One key learning with this workshop, surprisingly, is that a remote workshop-style requirements-gathering activity may actually hinder the discussion. Let me explain …

Requirements gathering usually comes towards the start of an engagement where you are still trying to build rapport with everyone in the room, and really understand the problem at hand. Workshops are great for collaboration and capturing feedback, but nothing beats conversation – back and forth, asking questions – spending time delving into the information rather than within the workshop tool for setup and writing.

Where relevant, we have now taken to an interview methodology for requirements gathering so that we can talk openly with people in the room and put less focus on understanding how to use Miro.

Workshop 2 – Stakeholder co-design workshop

After our team had worked through both user and stakeholder research, we moved into the design phase. As part of this, we conducted a 2-hour co-design workshop in Miro with 6 project team members, again with tailored activities to understand the team’s thoughts around how the pages could be optimised moving forwards.

Activities for this workshop included:

  • Empathy mapping
  • Sketching

So that stakeholders designed with the user in mind, empathy mapping was used to hone in on the insights as previously identified in the user research and usability testing. For this activity, we asked stakeholders to read over the personas created, and identify important issues or opportunities that the pages must address based on the user’s needs, tasks and behaviours. Like our first requirements gathering workshop, we encouraged the discussion of ideas after the individual activity was complete to encourage collaboration within the team.

Following on from empathy mapping, we asked each team member to sketch out a new page design using pen and paper-based on what we know needed to be improved. Sketching can sometimes feel like a daunting task when you are staring at a blank page, and there can be nervousness if stakeholders feel that they are not ‘creative’ enough. However, we encourage stakeholders to capture their ideas in any way that they feel comfortable. This could be sketching, but also just bullet-pointed items. Keeping it simple and allowing for as much flexibility is the best way to ensure that you get the information that you need from participants.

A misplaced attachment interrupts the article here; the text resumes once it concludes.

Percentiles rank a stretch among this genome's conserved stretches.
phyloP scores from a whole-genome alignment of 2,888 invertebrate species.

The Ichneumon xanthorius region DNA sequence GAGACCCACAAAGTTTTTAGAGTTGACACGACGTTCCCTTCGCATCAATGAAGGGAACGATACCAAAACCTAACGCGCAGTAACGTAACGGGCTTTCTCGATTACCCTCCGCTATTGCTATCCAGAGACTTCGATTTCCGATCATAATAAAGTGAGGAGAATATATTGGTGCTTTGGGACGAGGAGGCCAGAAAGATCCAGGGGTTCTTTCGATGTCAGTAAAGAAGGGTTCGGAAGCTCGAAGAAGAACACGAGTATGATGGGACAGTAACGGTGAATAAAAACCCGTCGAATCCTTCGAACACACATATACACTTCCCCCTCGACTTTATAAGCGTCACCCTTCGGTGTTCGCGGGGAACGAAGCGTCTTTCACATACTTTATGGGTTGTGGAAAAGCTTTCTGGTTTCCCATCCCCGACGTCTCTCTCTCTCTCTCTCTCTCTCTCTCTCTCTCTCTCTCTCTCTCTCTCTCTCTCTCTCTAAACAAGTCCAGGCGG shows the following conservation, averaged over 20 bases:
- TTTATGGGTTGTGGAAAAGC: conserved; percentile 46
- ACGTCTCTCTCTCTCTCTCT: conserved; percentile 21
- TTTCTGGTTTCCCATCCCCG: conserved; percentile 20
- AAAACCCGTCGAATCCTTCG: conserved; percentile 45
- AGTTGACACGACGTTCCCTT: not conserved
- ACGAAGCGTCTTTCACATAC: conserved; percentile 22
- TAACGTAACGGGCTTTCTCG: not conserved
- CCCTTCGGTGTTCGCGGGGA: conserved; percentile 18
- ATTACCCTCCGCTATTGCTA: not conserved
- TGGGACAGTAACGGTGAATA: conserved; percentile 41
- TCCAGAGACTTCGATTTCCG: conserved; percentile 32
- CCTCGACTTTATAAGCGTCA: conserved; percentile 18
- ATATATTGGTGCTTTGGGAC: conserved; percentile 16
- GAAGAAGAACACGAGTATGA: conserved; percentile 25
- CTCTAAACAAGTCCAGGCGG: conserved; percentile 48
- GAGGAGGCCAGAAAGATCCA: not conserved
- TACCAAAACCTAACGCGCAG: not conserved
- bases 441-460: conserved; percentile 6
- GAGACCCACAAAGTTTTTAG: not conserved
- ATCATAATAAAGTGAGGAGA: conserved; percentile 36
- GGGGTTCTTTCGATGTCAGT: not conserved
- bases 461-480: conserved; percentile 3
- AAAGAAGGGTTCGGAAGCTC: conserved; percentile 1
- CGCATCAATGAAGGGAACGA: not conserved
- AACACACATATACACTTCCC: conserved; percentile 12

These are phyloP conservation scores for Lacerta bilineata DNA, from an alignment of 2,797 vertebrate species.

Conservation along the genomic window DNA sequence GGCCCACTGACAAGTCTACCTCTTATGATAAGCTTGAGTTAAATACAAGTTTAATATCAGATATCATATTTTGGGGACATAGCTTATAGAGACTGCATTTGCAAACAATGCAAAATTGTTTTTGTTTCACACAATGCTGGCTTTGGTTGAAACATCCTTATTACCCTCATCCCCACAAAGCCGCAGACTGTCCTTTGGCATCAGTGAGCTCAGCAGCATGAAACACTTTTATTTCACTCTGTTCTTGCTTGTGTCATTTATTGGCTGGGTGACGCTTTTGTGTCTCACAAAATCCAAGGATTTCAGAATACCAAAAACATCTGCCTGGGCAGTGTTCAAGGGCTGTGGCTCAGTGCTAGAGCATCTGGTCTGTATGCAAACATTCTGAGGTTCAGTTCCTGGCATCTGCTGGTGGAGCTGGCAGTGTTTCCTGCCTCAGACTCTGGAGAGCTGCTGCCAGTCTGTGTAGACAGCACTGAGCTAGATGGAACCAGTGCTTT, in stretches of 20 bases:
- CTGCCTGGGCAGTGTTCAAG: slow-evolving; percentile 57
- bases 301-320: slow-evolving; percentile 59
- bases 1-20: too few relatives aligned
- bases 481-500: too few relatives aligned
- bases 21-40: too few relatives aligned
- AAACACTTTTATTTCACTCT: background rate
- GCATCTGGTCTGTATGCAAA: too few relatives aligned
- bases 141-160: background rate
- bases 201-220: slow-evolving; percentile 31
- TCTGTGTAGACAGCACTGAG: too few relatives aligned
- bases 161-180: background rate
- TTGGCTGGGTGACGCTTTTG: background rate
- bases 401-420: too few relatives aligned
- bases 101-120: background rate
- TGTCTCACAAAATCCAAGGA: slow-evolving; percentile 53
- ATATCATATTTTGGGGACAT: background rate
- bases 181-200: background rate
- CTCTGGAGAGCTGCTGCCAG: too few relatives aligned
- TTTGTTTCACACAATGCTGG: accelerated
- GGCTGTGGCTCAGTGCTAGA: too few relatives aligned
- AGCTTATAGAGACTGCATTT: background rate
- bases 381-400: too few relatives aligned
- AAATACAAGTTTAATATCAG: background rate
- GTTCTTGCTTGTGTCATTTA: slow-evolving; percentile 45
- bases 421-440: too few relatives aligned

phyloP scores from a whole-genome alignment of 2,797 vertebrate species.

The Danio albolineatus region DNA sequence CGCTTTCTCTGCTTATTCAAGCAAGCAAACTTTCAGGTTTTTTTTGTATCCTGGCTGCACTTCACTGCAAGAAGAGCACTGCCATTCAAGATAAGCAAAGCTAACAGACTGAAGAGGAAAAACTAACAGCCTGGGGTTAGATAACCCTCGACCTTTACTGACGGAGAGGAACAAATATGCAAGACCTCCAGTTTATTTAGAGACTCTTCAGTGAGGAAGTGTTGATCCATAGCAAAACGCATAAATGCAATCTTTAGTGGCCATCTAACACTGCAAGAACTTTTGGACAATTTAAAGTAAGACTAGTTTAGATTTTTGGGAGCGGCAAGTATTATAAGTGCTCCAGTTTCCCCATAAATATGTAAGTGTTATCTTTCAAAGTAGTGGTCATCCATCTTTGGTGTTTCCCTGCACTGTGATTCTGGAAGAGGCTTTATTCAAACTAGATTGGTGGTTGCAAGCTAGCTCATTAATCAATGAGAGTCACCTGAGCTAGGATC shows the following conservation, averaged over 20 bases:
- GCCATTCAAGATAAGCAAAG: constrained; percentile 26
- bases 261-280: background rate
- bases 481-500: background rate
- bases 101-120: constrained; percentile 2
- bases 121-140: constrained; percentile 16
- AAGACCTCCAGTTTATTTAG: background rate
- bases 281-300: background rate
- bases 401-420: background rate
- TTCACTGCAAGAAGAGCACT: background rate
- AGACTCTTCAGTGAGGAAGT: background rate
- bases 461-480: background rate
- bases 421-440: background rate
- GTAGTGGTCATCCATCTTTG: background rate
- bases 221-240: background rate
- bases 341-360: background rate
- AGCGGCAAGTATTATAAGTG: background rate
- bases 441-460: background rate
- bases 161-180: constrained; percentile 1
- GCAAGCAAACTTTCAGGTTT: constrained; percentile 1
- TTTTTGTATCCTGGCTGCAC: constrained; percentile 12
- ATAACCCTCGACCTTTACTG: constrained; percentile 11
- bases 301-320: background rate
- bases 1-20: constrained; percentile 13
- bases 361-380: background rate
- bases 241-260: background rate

The final stage after sketching was prioritisation through voting. At this stage, we asked each stakeholder to present their ideas to the rest of the group. Not only does this help everyone to discuss and build upon each other’s ideas, but it also ensures that the facilitators clearly understand the ideas too, which is important for moving into the analysis. After each idea was presented, the team then used red dots to vote for ideas that they thought best addressed both the user and business requirements. This ensures that there is alignment in progressing ideas that have been prioritised.


The DPIE team was extremely happy with the way in which we conducted the workshops. But don’t just take it from us …

“Sitback guided us through every stage of the UX design audit clearly and carefully. They used their expertise to identify the various needs of our stakeholders and worked closely with us to meet these requirements. Their communication and professionalism were exceptional throughout the process and, as a bonus, they were a delight to work with. We’ve had great feedback from other workshop attendees and thank Sitback for leading this project.”

Emily Dufton, Senior Content Officer – Saving our Species,
NSW Department of Planning, Industry and Environment


We’ve made the Miro workshops that we conducted online with DPIE available if you would like to review them.

If you’re looking for a head start on how to run your own remote workshops using Miro, then we’ve put together a set of free templates that you can use, along with heaps of handy tutorial videos.

Finally, if you have any questions or feedback based on your own experiences, or just need some help running workshops in general, we would love to hear from you!  Get in touch with Sitback’s experienced team for expert guidance.